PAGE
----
Contemplation is having a resurgence in the popular consciousness these days, with mindfulness festival studios, pop-up meditation groups and even the University of Virginia’s own Contemplative Sciences Center. But for centuries, artists have practiced contemplation as a necessary companion of creation.
“A lot of artists working today like to define contemplativity broadly as a means of justifying or explaining their fixation on subjective creative interests,” writes local artist Alyssa Pheobus Mumtaz in an email to C-VILLE Weekly. “However, for me it is very simple and objective: Contemplation is the remembrance of God.”
This strict definition aligns Mumtaz, whose interdisciplinary work incorporates collage, hand papermaking, silverpoint, miniature painting technique, textile design and other crafting practices with a long history.
“The contemporary art world tends to look down on traditional craft and draw a harsh line separating art from craft,” she says.
Although her work has been exhibited internationally, including solo and group exhibitions in India, Pakistan, the United Arab Emirates and Europe, spirituality is the common denominator that connects her to makers the world over.
“[In Lahore] I started thinking more deeply about the status of traditional art in the modern world and the core values that defined art in the pre-modern, pre-colonial framework of the subcontinent,” says Mumtaz.
Here, she found, art existed primarily to honor the sacred. A textile that visualized and embodied spiritual principles of its culture was “as much an artwork as a miniature painting.”
It’s a welcome discovery for the woman who received her bachelor of arts from Yale and her master of fine arts from Columbia University’s School of the Arts, yet cites her artistic heroes as those from the history of craft rather than modern art.
For those of us uninitiated by graduate- level artistic training, it’s easy to believe that, like spirituality, creative legitimacy begins with the artist, not the chosen medium.
In Mumtaz’s case, she was heavily influenced by her mother’s self-taught work in archaic textile crafts. Mumtaz followed in her footsteps, working at the same living history museum and learning to weave on a loom that was nearly 300 years old. “Years later I am still fascinated by the ingenious inner geometry of traditional weaving,” she says.
As they say, God is in the details.
An artist-in-residence at New City Arts from October through the end of February, Mumtaz most recently developed these concepts through textile/collage hybrids, a technique that imitates the visual qualities of embroidery.
Her large-scale works are composed from handmade paper cutouts mounted onto woven paper silk sourced in India. They take the form of “a monumental khirqa, or initiatic cloak [of the Sufi chain of spirituality], which contains abstracted plant imagery referencing gardens of paradise.”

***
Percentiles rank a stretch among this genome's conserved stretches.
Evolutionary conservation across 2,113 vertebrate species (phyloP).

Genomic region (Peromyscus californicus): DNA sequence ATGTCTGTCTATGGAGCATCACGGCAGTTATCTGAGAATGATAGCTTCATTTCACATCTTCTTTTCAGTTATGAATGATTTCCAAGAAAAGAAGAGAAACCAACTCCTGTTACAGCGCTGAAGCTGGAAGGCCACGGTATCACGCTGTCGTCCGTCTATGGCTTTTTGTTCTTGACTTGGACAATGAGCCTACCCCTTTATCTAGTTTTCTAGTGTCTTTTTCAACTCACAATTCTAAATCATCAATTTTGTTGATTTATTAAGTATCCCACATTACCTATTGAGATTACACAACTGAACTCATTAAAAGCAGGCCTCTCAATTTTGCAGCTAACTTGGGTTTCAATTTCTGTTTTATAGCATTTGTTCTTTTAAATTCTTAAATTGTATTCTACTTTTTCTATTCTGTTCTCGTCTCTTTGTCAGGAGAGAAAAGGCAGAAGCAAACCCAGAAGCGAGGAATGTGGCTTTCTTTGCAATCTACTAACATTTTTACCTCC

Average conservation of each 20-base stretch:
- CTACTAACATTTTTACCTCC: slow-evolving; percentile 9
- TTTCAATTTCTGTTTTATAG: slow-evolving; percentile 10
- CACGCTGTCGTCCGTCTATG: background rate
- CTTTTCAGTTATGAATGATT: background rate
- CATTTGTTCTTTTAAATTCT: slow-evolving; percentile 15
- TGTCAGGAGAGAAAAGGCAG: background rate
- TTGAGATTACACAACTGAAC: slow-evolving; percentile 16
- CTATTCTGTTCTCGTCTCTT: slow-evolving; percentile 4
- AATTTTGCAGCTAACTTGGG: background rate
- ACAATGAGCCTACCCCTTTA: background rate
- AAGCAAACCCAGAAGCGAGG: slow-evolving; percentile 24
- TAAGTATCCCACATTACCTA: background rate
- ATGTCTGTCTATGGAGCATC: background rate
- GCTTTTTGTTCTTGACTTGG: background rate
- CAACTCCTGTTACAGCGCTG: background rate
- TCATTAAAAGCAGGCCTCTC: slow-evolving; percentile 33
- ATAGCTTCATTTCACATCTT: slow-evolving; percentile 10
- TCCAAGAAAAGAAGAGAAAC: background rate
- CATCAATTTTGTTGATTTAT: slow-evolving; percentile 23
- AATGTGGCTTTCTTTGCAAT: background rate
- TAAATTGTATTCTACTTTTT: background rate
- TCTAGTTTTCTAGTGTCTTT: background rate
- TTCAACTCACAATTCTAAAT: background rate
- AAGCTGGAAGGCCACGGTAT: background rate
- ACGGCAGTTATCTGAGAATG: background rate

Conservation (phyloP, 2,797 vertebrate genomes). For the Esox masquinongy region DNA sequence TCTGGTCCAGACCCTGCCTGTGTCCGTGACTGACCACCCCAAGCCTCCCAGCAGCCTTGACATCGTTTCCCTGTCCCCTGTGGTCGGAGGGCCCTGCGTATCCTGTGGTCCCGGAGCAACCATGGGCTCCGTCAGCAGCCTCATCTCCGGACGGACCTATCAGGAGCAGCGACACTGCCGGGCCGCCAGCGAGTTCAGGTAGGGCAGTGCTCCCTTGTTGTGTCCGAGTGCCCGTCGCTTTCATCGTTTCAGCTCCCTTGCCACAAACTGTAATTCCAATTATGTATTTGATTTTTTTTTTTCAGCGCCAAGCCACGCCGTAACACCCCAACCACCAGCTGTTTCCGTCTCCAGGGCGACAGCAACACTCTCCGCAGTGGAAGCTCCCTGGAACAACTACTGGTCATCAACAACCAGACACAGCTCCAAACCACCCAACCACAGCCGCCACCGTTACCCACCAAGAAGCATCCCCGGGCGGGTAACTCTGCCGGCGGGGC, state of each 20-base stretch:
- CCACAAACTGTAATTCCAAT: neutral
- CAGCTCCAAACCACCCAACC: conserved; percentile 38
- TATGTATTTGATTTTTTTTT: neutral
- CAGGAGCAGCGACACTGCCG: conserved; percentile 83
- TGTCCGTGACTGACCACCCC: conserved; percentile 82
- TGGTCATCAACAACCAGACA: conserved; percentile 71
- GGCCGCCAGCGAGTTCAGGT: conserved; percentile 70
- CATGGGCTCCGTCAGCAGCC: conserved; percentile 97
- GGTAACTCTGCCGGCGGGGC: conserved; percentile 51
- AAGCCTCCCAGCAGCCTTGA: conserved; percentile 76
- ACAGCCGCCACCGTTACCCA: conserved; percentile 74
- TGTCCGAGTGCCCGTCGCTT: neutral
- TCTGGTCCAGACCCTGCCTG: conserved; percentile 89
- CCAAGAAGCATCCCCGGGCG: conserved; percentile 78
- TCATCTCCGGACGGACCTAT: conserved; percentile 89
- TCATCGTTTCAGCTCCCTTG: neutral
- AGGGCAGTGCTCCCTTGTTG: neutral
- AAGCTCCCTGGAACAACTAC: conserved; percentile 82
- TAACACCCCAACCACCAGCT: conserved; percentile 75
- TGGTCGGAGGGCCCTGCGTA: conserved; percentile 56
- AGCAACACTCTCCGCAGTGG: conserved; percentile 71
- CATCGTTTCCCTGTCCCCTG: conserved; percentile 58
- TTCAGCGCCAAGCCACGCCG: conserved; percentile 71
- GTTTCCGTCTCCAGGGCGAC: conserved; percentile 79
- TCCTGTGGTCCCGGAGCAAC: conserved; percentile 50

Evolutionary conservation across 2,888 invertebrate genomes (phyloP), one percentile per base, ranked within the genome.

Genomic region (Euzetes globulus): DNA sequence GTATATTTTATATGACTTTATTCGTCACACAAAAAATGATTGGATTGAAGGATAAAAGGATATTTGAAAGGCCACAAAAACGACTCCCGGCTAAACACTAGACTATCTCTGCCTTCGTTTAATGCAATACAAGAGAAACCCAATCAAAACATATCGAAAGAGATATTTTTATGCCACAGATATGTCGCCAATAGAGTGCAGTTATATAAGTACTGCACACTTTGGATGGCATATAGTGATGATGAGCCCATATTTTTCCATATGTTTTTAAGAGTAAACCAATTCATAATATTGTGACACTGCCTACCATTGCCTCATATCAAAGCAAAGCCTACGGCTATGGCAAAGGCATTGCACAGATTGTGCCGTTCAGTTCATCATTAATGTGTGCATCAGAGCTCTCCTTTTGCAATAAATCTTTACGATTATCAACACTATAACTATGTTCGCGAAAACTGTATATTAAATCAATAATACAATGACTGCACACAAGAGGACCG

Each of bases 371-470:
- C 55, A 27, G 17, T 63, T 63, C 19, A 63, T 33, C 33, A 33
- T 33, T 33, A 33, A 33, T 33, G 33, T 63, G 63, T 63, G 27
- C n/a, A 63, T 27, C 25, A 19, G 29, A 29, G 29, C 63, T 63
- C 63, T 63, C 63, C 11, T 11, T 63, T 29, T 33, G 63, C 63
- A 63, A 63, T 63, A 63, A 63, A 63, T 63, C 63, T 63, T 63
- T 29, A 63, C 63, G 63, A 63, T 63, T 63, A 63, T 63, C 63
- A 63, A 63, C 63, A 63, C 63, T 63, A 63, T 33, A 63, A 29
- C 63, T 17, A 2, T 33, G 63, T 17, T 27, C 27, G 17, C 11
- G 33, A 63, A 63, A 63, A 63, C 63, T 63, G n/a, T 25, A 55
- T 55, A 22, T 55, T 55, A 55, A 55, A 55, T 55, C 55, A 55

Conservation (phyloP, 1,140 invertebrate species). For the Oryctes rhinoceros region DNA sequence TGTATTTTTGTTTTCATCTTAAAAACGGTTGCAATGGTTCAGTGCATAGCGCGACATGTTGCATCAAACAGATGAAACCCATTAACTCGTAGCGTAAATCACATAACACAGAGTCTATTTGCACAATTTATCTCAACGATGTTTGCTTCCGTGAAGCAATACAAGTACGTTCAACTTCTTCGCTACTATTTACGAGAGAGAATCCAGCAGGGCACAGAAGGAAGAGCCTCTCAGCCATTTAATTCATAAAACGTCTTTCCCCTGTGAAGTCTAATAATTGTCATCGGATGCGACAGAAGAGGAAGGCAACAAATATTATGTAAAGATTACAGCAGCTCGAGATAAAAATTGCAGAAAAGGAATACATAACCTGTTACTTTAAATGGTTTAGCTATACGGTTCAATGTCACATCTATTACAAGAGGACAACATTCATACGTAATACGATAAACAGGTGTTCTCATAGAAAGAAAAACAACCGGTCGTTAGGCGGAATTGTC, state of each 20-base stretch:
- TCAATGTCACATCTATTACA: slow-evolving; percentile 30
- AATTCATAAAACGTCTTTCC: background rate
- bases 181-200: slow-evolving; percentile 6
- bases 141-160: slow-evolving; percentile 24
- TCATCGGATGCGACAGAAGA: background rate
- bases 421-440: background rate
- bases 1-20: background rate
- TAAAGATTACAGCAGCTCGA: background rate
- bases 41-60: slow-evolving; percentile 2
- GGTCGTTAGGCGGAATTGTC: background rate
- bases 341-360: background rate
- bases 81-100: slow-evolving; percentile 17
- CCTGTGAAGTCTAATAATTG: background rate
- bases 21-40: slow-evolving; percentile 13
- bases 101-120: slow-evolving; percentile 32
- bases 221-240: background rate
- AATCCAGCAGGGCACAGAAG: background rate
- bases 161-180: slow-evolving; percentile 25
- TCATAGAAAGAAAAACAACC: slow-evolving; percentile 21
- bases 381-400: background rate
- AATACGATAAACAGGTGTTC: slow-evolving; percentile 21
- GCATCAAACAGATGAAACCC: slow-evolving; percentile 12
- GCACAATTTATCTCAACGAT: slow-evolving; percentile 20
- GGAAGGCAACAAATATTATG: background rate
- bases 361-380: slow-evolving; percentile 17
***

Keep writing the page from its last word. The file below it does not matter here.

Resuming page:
She decided to create these massive robes, which hang suspended in frames, after she noticed them appearing more frequently in textile museum collections such as the Victoria and Albert Museum in London and the Topkapi Palace in Istanbul. “The shape of the suspended robe reminds me of an apparition, or a figure that is both present and strangely absent, verging on the supernatural. I also love the mystical symbolism of the initiatic robe, which refers to spiritual transformation,” she says.
Mumtaz conducted additional research in the ancient holy city of Varanasi in India, where she traveled using a grant from the Lighton International Artists Exchange Program and was hosted by the Kriti Gallery residency program.
“This ancient holy city was calling me,” she says. “At first I was attracted to its identity as a living incarnation of Shiva and a city for the dead. Perched on the banks of the Ganges, Varanasi is one of the oldest continuously inhabited cities in the world, the most important Hindu pilgrimage site in India and a place where many Hindus go to die.”
The city, she writes, was also the home of the poet/mystic Kabir, a weaver whose poems often reference the spiritual and cosmological symbolism of weaving. (For example: “God is the Master Weaver; the warp and woof of weaving are analogous to the vertical and horizontal axes of creation; they can also refer to the often very beautiful but deceptive ‘web’ of illusion (Maya) that we are caught in as created beings.”)
In Varanasi, Mumtaz met several weaving families dedicated to the creation of the Banarasi sari, “an extremely sophisticated handwoven silk brocade textile that has traditionally been produced by Muslim weavers.” Their work, she says, was “informed by their religious imagination.”
Mumtaz asserts that her artistic orientation and attention to divine archetypes “isn’t a religious practice in and of itself.” But in handloom workshops, following principles of joint-family apprenticeship, she found men “protecting and transmitting this very high craft form, which is increasingly threatened by the inhuman mechanization of the global contemporary textile trade.”
It was humbling and very moving, she says. “Most of their designs had been passed down through generations of workshop transmission, often from father to son.”
No doubt Mumtaz thinks of her mother. And so the line blurs between art and craft, religion and reflection. So creation and contemplation open a channel to the spirit that shapes us, no matter what we call it.